The Northeast states will have to pay like other states for centrally sponsored schemes if the Planning Commission has its way.
The commission, in its approach paper to the Twelfth Five Year Plan (2012-17), has stated that the share of special category states in centrally sponsored schemes was not uniform as the northeastern states contribute only 10 per cent while states like Jammu and Kashmir, Himachal Pradesh and Uttarakhand, contribute what states under the general category do.
There are 11 special category states — Arunachal Pradesh, Assam, Himachal Pradesh, Jammu and Kashmir, Meghalaya, Manipur, Mizoram, Nagaland, Sikkim, Tripura and Uttarakhand.
The 12th Finance Commission had recommended 90 per cent grants and 10 per cent loan formula for the northeastern states for centrally sponsored schemes and external aid. The other special category states get 70 per cent grants and 30 per cent loan for centrally sponsored schemes.
Himachal Pradesh chief minister Prem Kumar Dhumal had raised the issue of disparity among special category states in funding for the centrally sponsored schemes at the 55th meeting of the National Development Council in July 2010, saying there was no logic behind such differentiation.
The objective of centrally sponsored schemes is to address issues of national priority with focus on human development, poverty alleviation and rural backwardness. Funds for these schemes are transferred from the Centre to the states and the responsibility of implementing them lies with the states.
The general argument put forward by the Planning Commission in its concept note on rationalisation of centrally sponsored schemes is that it is its persistent effort to reduce and rationalise the schemes for effective administration at the ultimate ground level as a large amount of investments are made on this without adequate evaluation on the impact of these schemes on the beneficiaries.
The commission has called for reducing the number of centrally sponsored schemes to a few major ones, irrespective of any region.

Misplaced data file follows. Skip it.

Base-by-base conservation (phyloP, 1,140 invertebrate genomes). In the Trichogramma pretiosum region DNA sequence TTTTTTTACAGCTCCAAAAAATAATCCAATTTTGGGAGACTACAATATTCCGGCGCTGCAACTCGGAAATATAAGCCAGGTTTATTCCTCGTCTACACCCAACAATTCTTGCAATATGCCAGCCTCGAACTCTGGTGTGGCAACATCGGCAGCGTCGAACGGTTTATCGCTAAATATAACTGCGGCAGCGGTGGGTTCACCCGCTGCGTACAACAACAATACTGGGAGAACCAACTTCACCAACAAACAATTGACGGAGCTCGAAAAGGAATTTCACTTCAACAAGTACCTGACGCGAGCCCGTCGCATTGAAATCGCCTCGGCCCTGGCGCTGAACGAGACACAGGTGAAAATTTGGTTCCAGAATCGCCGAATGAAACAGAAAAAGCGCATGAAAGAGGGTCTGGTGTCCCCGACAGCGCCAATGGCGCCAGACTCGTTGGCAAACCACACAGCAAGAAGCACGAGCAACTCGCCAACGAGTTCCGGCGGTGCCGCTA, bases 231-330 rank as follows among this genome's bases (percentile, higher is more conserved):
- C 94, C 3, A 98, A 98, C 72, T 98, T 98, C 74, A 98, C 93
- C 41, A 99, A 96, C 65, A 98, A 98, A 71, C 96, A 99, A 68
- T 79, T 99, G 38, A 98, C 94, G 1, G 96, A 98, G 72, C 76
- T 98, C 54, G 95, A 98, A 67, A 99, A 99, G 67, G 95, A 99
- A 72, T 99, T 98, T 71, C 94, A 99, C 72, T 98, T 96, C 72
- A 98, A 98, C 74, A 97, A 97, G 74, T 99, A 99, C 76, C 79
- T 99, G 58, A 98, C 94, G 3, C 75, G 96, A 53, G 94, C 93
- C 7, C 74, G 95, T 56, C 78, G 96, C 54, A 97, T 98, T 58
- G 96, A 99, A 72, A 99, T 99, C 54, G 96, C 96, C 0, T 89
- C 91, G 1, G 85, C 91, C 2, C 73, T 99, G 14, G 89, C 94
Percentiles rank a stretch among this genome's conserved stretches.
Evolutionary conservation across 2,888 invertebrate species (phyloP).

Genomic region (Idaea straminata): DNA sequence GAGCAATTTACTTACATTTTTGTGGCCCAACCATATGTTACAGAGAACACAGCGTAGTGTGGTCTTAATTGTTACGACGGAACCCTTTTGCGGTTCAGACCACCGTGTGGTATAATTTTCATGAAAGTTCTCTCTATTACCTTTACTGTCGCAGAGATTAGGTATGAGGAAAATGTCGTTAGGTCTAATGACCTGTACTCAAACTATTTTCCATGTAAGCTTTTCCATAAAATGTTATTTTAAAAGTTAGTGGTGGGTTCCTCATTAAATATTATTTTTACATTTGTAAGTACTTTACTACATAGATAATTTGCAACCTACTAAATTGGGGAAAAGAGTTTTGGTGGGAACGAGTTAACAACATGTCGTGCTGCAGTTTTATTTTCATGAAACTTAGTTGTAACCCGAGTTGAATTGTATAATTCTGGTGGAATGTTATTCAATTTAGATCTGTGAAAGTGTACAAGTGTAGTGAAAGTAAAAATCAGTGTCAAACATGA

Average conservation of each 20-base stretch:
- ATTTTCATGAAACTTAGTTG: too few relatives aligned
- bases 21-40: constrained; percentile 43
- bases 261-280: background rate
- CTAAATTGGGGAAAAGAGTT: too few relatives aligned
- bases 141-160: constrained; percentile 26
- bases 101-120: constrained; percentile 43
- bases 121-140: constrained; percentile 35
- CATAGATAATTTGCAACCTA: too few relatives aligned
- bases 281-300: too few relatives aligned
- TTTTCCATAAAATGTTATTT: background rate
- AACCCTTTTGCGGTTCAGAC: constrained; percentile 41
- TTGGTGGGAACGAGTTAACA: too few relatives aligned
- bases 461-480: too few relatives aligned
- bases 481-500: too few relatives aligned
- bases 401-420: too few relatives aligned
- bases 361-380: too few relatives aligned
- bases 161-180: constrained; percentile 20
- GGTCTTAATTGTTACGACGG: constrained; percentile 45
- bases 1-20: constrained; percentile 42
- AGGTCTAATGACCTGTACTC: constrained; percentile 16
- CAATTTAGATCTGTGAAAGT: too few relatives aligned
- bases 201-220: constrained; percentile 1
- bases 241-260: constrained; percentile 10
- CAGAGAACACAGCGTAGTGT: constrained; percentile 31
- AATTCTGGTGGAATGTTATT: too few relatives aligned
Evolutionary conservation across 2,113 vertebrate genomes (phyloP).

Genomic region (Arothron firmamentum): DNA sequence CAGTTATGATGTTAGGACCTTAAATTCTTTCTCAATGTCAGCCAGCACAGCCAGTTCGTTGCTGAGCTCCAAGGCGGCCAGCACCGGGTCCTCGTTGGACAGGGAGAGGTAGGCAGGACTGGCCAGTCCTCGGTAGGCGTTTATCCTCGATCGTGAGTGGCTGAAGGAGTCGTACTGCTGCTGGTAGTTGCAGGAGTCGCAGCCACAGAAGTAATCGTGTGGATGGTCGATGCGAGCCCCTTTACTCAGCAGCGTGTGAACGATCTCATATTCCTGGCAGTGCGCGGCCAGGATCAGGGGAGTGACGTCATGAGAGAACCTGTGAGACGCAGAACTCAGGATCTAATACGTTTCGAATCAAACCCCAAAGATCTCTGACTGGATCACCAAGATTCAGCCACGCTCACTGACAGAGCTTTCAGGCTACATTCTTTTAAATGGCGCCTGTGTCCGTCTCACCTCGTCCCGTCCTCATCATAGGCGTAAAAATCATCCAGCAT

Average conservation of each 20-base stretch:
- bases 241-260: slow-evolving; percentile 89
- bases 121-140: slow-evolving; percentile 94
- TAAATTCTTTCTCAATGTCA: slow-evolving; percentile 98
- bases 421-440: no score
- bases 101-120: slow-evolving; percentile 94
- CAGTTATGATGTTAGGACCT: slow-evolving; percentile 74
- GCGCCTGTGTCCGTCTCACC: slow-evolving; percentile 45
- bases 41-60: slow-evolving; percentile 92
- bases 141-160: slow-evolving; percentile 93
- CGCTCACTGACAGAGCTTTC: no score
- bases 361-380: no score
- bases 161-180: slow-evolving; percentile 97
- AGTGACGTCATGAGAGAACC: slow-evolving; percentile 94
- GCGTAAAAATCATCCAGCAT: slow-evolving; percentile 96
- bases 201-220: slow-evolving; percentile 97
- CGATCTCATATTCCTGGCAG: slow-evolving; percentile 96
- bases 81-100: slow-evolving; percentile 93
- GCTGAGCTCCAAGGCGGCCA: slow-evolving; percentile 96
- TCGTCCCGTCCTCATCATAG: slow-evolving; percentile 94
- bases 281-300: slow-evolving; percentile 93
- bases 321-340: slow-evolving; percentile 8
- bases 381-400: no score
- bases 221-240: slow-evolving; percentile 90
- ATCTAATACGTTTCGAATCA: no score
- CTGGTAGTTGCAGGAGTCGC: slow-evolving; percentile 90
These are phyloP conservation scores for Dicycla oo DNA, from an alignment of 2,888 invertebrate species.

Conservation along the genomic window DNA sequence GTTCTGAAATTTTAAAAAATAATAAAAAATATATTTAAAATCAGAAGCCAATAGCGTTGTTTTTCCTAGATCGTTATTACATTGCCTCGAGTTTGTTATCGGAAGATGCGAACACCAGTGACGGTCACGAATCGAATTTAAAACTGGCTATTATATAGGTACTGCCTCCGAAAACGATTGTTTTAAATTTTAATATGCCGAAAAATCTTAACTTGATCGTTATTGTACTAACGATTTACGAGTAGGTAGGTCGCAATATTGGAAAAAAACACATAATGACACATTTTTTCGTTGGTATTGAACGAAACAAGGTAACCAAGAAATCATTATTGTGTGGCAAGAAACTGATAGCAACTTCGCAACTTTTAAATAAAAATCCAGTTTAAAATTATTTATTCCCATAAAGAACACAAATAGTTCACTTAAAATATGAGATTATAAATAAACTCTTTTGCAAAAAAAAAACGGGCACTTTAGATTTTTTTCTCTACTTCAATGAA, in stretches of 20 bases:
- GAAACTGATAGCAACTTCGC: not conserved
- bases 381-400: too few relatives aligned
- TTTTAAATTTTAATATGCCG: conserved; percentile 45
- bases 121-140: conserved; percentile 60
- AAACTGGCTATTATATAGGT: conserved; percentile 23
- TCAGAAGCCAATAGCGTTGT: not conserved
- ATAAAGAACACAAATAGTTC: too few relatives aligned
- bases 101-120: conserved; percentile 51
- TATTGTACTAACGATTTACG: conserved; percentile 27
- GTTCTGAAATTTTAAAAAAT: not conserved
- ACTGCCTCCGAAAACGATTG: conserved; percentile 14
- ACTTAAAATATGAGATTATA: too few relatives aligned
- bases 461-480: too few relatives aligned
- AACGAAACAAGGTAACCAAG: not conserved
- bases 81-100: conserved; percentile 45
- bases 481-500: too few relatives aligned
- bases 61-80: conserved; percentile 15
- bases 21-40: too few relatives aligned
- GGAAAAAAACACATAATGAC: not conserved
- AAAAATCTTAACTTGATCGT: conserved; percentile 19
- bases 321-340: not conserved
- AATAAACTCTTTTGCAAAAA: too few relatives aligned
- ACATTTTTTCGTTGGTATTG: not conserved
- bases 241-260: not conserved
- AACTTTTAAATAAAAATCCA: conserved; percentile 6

Reacting to the commission’s proposal to increase the share of northeastern states in funding the centrally sponsored schemes, FiNER president R.S. Joshi told The Telegraph: “If the Northeast was to pay as others for getting money from centrally sponsored schemes, it would be ruined. We are not at all prepared for it as generating resources is difficult.”
A senior Assam government official said the commission’s recommendation could not and would not be accepted, as it would be disastrous. “This argument has been going on for some time but it cannot be accepted,” he said.
Economist and former Asian Development Bank (ADB) director Jayanta Madhab said it was time for the issue to be reviewed and the Northeast states could make a case. “The issue of utilisation of funds should also be seen,” he added.
A senior official in the North Eastern Council (NEC) said the region had always been favoured but they were not using the funds they had received properly. “States are not willing to pay even the 10 per cent share for getting money under the centrally sponsored schemes,” the official said. Sources said it was extremely difficult for the states of the Northeast to pay even 10 per cent.
“It is too early to reverse the decision. We never got the big investments, people here do not get loans easily,” economist Amiya Sharma, who is the executive director of Rashtriya Gramin Vikas Nidhi, said.
A Planning Commission team will visit the Northeast to get the region’s views on the approach paper. In the 2010-11 fiscal, 139 centrally sponsored schemes were in operation throughout the country. In 2011-12, five schemes have not been provided with any outlay, reducing the number of effective schemes to 134.
The commission also stated in its note that there were many schemes and programmes which were continuing year after year and, accordingly, budgetary support was being provided to these schemes only to achieve a set of pre-stated objectives of these schemes/programmes.
“Very limited effort is taken to justify the need of the scheme/programmes’ continuing operation for the next financial year. Sometimes non-achievement of stated objectives is given as the sole justification for the continuation of the schemes,” the note stated.